Detroit is Stronger Than Ever: Here’s Why

Modified: January 10, 2018 | Story by Amanda Walgrove | Photos by Pixabay, Bill Bowen

America’s great comeback city is stronger than ever.

Detroit is the birthplace of the Motown sound, home to world-class professional sports teams and stadiums, and host to 19 million visitors in the downtown area every year.

And we’re only getting started.

Just this year, Detroit unveiled a wide range of fresh initiatives — from a brand-new streetcar to a beautiful 1.5 acre park. Business Insider even reported that Detroit may beat Silicon Valley at its own game, with a wealth of startups and entrepreneurial projects popping up every year.

That’s why we’re taking a look at Detroit’s biggest developments.

Detroit Development

Beacon Park

Detroit’s newest park, developed by DTE Energy, officially opened on July 20 with a jam-packed weekend of events. Spanning 1.5 acres, the modern space will include a full-service restaurant, walking paths, food trucks and plenty of room for outdoor activities and performances. Upcoming events include interactive light installations and a night market of local eats.

“We are excited to bring a vibrant and engaging park to this part of the city,” DTE Chairman Gerry Anderson said. “The music, art, food and games offered at Beacon Park are projected to attract a million visitors a year and serve as a catalyst for development in west central downtown.”

The District Detroit

The District Detroit is one of the city’s most ambitious projects to date. The world-class sports and entertainment district will span 50 blocks of businesses, parks, restaurants, bars and event destinations. It will combine five distinct neighborhoods into one walkable area, which will also give rise to new apartments and building redevelopments.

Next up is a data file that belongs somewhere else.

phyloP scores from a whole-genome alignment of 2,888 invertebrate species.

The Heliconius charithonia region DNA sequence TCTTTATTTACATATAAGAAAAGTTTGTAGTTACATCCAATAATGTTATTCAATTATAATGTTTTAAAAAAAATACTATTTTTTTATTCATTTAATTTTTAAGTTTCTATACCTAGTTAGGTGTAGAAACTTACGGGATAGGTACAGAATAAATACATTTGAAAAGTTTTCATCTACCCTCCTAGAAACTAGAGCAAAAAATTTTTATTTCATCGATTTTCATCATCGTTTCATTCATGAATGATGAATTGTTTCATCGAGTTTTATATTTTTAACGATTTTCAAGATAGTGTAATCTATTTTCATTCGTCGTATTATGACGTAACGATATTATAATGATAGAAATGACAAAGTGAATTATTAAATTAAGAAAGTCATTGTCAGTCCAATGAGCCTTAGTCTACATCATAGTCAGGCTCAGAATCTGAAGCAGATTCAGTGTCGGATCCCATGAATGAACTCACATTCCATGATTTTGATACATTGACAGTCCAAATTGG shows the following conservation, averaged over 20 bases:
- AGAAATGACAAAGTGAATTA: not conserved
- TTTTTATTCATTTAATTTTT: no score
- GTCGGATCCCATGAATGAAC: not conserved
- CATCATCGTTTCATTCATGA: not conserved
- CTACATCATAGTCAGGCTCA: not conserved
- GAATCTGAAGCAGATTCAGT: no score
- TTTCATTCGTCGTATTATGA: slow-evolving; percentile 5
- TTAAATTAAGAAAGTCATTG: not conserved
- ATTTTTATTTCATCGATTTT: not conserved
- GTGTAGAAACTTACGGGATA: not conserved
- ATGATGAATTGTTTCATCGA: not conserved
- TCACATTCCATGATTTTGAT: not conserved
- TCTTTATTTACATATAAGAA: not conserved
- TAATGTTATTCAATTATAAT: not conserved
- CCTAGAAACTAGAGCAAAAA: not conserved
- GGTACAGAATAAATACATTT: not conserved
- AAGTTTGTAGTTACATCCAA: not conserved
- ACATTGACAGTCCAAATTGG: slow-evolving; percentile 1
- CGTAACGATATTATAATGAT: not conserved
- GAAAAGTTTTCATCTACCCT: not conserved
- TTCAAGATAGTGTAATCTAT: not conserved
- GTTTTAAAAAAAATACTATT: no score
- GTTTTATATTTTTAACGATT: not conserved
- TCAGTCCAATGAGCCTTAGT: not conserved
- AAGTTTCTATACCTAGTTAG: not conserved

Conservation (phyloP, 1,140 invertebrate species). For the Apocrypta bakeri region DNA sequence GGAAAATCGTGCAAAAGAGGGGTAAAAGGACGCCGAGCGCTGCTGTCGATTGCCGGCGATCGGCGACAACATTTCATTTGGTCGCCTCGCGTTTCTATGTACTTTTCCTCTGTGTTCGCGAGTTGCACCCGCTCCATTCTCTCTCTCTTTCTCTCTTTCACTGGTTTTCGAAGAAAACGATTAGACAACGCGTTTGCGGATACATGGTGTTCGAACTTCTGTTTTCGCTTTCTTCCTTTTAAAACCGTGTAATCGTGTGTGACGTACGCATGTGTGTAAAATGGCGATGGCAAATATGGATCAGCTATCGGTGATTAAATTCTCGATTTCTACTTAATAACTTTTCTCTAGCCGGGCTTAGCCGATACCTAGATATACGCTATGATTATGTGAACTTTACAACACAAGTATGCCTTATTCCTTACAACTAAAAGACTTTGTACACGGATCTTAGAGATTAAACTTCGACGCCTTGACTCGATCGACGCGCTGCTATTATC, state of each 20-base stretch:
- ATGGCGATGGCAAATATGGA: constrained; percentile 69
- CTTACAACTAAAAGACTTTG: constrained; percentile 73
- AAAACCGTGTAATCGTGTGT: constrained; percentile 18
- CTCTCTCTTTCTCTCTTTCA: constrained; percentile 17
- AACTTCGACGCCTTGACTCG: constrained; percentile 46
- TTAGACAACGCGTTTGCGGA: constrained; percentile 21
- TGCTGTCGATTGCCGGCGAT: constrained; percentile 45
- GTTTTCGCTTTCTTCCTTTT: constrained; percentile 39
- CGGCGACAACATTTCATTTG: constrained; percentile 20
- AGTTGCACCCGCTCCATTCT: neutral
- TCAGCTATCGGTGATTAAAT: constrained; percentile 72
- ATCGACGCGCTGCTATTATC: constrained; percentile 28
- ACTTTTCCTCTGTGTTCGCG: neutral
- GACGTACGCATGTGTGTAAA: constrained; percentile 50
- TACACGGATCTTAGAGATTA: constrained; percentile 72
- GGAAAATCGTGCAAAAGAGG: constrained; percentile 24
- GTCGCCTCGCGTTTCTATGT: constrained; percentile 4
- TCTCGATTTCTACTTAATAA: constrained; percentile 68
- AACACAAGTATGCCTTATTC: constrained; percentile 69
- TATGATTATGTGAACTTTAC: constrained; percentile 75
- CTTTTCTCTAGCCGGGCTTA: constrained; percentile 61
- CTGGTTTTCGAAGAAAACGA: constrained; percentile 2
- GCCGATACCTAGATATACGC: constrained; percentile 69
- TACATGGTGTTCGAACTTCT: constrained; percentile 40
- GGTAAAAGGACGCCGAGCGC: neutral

“These developments represent great places to live for a variety of people, including existing residents and those new to Detroit,” said Chris Ilitch, President and CEO of Ilitch Holdings. “The District Detroit will be one of the most unique and exciting places in the country to live.”

Little Caesar’s Arena

The cornerstone of District Detroit will be Little Caesar’s Arena — home of the Detroit Red Wings and Detroit Pistons — which is set to open in Fall 2017. Housed in Woodward Square, the venue will host a range of sports and entertainment events, including concerts and family shows. It will also include community spaces for amateur sports use and outdoor recreation.

QLine Streetcar

Detroit’s new streetcar is up and running on Woodward Avenue between Larned Street and West Grand Boulevard. It hits 20 different stops, bringing passengers right to the front doors of shops and restaurants along the route.

With such an easy ride between areas like New Center and Midtown, residents and tourists are expected to flock to these areas. As a result, the QLine may spur more than $3 billion in economic development over 10 years. This includes 10,000 new housing units and 5 million square feet of new commercial space.

MoGo Bike Sharing

Detroit locals and visitors can also get around on two wheels with MoGo, the city’s first public bike sharing system. The program offers 430 bright red bikes across 43 stations and 10 neighborhoods. Anyone can easily purchase a pass online or in person and all passes include unlimited trips under 30 minutes.

With MoGo bikes available 24 hours a day and seven days a week, Detroit-goers can always enjoy this fun, affordable and convenient way to explore their city.

Packard Plant

The long-abandoned Packard Plant is finally getting a new lease on life, driving the largest renovation project in North America. The first phase of redevelopment will focus on the Administration Building and the bridge across East Grand Boulevard in Detroit’s east side.

The renovation will include offices, a restaurant, a gallery, and an event space. Future phases will see the redevelopment of a recreational building, live/work spaces, and even a hotel on the site.
Detroit City Council member Mary Sheffield said that “this will turn vacant and blighted buildings into productive use, create jobs and opportunity and strengthen the community.”

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